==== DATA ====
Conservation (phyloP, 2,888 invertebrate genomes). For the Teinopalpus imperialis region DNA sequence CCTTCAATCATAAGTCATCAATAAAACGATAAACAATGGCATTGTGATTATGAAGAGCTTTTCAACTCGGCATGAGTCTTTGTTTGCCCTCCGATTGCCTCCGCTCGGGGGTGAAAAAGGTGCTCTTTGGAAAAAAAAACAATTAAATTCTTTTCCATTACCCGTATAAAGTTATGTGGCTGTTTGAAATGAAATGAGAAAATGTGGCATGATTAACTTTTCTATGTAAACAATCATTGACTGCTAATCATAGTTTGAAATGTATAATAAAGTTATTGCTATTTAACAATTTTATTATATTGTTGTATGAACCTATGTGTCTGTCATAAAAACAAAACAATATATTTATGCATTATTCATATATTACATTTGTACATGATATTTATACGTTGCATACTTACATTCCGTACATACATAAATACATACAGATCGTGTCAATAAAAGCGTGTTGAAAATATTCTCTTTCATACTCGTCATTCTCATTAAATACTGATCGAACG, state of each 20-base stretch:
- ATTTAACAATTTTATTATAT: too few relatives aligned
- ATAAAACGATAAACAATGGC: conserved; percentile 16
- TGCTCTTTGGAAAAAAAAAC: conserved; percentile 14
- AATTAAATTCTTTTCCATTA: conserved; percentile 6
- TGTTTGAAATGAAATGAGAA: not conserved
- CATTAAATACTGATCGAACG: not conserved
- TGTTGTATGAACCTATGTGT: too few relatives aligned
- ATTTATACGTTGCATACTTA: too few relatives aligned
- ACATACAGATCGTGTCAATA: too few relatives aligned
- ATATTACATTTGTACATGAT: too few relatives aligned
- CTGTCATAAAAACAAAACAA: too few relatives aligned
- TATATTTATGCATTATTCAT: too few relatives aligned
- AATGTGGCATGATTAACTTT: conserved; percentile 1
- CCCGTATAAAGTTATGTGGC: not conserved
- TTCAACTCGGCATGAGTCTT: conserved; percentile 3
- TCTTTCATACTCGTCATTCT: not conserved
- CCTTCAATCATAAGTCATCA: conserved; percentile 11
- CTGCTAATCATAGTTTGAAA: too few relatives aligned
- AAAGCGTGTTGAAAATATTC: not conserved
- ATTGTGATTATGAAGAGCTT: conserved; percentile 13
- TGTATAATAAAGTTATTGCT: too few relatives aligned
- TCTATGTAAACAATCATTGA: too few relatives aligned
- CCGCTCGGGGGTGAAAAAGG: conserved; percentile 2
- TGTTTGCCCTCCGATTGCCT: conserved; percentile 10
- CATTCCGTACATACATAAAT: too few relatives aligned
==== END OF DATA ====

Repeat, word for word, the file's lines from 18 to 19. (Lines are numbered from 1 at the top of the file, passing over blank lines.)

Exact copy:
- CCTTCAATCATAAGTCATCA: conserved; percentile 11
- CTGCTAATCATAGTTTGAAA: too few relatives aligned